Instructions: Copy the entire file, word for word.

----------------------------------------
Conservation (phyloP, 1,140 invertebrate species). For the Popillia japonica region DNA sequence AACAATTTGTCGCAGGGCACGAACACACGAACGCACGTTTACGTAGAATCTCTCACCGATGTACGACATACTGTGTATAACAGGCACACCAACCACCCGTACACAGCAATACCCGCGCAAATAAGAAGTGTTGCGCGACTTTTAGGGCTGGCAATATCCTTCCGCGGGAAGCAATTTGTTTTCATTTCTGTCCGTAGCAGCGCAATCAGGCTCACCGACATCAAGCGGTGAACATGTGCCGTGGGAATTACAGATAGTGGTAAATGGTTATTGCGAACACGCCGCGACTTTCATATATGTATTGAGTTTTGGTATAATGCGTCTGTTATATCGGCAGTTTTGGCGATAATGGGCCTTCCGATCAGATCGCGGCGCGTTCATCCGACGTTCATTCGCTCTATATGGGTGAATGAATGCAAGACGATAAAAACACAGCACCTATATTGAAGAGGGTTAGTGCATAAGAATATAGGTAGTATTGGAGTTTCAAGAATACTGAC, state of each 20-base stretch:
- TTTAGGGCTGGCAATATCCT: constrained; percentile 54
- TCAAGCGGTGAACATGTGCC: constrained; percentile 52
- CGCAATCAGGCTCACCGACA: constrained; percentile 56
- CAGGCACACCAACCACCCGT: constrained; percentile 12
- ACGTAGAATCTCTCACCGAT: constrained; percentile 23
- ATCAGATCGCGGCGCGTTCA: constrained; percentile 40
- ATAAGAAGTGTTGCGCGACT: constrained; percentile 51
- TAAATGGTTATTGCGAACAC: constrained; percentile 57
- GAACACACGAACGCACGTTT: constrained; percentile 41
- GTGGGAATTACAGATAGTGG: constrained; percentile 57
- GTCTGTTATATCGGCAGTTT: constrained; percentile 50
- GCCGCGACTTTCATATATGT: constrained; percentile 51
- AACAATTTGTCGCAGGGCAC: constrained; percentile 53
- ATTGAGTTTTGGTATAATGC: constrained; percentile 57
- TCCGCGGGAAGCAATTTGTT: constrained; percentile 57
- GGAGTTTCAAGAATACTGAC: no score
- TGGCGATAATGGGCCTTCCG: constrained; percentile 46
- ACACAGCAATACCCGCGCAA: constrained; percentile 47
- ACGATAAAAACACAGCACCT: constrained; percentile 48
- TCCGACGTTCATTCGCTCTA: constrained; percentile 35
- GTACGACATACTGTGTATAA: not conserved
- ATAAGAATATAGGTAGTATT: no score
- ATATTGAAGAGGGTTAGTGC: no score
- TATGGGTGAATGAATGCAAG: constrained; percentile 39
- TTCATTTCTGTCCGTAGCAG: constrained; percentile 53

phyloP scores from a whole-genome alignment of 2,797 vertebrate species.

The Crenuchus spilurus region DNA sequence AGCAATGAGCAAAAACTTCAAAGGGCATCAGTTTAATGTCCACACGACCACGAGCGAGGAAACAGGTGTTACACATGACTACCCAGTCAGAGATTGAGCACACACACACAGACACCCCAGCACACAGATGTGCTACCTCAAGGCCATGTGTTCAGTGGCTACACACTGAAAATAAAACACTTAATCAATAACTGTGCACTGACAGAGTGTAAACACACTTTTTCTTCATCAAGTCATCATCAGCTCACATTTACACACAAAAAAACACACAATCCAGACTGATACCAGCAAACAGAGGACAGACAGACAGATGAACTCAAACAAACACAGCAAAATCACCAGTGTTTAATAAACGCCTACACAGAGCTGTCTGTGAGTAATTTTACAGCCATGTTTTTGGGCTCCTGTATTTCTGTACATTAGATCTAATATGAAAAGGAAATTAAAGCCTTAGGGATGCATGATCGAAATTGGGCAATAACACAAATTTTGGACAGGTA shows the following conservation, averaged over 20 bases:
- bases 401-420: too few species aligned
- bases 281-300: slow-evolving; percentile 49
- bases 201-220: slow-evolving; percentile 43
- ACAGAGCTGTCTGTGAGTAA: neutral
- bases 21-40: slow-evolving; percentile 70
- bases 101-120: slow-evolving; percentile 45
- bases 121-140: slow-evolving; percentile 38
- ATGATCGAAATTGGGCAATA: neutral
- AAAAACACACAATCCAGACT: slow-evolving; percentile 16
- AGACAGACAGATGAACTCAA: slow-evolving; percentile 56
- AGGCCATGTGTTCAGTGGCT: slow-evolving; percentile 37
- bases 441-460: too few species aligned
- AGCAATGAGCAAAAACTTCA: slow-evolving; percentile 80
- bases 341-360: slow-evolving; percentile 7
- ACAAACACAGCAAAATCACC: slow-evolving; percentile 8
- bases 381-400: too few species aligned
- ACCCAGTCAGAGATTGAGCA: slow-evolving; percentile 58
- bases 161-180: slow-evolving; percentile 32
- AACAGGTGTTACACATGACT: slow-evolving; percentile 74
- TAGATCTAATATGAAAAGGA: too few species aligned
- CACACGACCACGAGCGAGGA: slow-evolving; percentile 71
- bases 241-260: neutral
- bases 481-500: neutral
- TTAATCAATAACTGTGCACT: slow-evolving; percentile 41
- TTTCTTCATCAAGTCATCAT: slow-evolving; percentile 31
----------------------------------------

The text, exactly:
Conservation (phyloP, 1,140 invertebrate species). For the Popillia japonica region DNA sequence AACAATTTGTCGCAGGGCACGAACACACGAACGCACGTTTACGTAGAATCTCTCACCGATGTACGACATACTGTGTATAACAGGCACACCAACCACCCGTACACAGCAATACCCGCGCAAATAAGAAGTGTTGCGCGACTTTTAGGGCTGGCAATATCCTTCCGCGGGAAGCAATTTGTTTTCATTTCTGTCCGTAGCAGCGCAATCAGGCTCACCGACATCAAGCGGTGAACATGTGCCGTGGGAATTACAGATAGTGGTAAATGGTTATTGCGAACACGCCGCGACTTTCATATATGTATTGAGTTTTGGTATAATGCGTCTGTTATATCGGCAGTTTTGGCGATAATGGGCCTTCCGATCAGATCGCGGCGCGTTCATCCGACGTTCATTCGCTCTATATGGGTGAATGAATGCAAGACGATAAAAACACAGCACCTATATTGAAGAGGGTTAGTGCATAAGAATATAGGTAGTATTGGAGTTTCAAGAATACTGAC, state of each 20-base stretch:
- TTTAGGGCTGGCAATATCCT: constrained; percentile 54
- TCAAGCGGTGAACATGTGCC: constrained; percentile 52
- CGCAATCAGGCTCACCGACA: constrained; percentile 56
- CAGGCACACCAACCACCCGT: constrained; percentile 12
- ACGTAGAATCTCTCACCGAT: constrained; percentile 23
- ATCAGATCGCGGCGCGTTCA: constrained; percentile 40
- ATAAGAAGTGTTGCGCGACT: constrained; percentile 51
- TAAATGGTTATTGCGAACAC: constrained; percentile 57
- GAACACACGAACGCACGTTT: constrained; percentile 41
- GTGGGAATTACAGATAGTGG: constrained; percentile 57
- GTCTGTTATATCGGCAGTTT: constrained; percentile 50
- GCCGCGACTTTCATATATGT: constrained; percentile 51
- AACAATTTGTCGCAGGGCAC: constrained; percentile 53
- ATTGAGTTTTGGTATAATGC: constrained; percentile 57
- TCCGCGGGAAGCAATTTGTT: constrained; percentile 57
- GGAGTTTCAAGAATACTGAC: no score
- TGGCGATAATGGGCCTTCCG: constrained; percentile 46
- ACACAGCAATACCCGCGCAA: constrained; percentile 47
- ACGATAAAAACACAGCACCT: constrained; percentile 48
- TCCGACGTTCATTCGCTCTA: constrained; percentile 35
- GTACGACATACTGTGTATAA: not conserved
- ATAAGAATATAGGTAGTATT: no score
- ATATTGAAGAGGGTTAGTGC: no score
- TATGGGTGAATGAATGCAAG: constrained; percentile 39
- TTCATTTCTGTCCGTAGCAG: constrained; percentile 53

phyloP scores from a whole-genome alignment of 2,797 vertebrate species.

The Crenuchus spilurus region DNA sequence AGCAATGAGCAAAAACTTCAAAGGGCATCAGTTTAATGTCCACACGACCACGAGCGAGGAAACAGGTGTTACACATGACTACCCAGTCAGAGATTGAGCACACACACACAGACACCCCAGCACACAGATGTGCTACCTCAAGGCCATGTGTTCAGTGGCTACACACTGAAAATAAAACACTTAATCAATAACTGTGCACTGACAGAGTGTAAACACACTTTTTCTTCATCAAGTCATCATCAGCTCACATTTACACACAAAAAAACACACAATCCAGACTGATACCAGCAAACAGAGGACAGACAGACAGATGAACTCAAACAAACACAGCAAAATCACCAGTGTTTAATAAACGCCTACACAGAGCTGTCTGTGAGTAATTTTACAGCCATGTTTTTGGGCTCCTGTATTTCTGTACATTAGATCTAATATGAAAAGGAAATTAAAGCCTTAGGGATGCATGATCGAAATTGGGCAATAACACAAATTTTGGACAGGTA shows the following conservation, averaged over 20 bases:
- bases 401-420: too few species aligned
- bases 281-300: slow-evolving; percentile 49
- bases 201-220: slow-evolving; percentile 43
- ACAGAGCTGTCTGTGAGTAA: neutral
- bases 21-40: slow-evolving; percentile 70
- bases 101-120: slow-evolving; percentile 45
- bases 121-140: slow-evolving; percentile 38
- ATGATCGAAATTGGGCAATA: neutral
- AAAAACACACAATCCAGACT: slow-evolving; percentile 16
- AGACAGACAGATGAACTCAA: slow-evolving; percentile 56
- AGGCCATGTGTTCAGTGGCT: slow-evolving; percentile 37
- bases 441-460: too few species aligned
- AGCAATGAGCAAAAACTTCA: slow-evolving; percentile 80
- bases 341-360: slow-evolving; percentile 7
- ACAAACACAGCAAAATCACC: slow-evolving; percentile 8
- bases 381-400: too few species aligned
- ACCCAGTCAGAGATTGAGCA: slow-evolving; percentile 58
- bases 161-180: slow-evolving; percentile 32
- AACAGGTGTTACACATGACT: slow-evolving; percentile 74
- TAGATCTAATATGAAAAGGA: too few species aligned
- CACACGACCACGAGCGAGGA: slow-evolving; percentile 71
- bases 241-260: neutral
- bases 481-500: neutral
- TTAATCAATAACTGTGCACT: slow-evolving; percentile 41
- TTTCTTCATCAAGTCATCAT: slow-evolving; percentile 31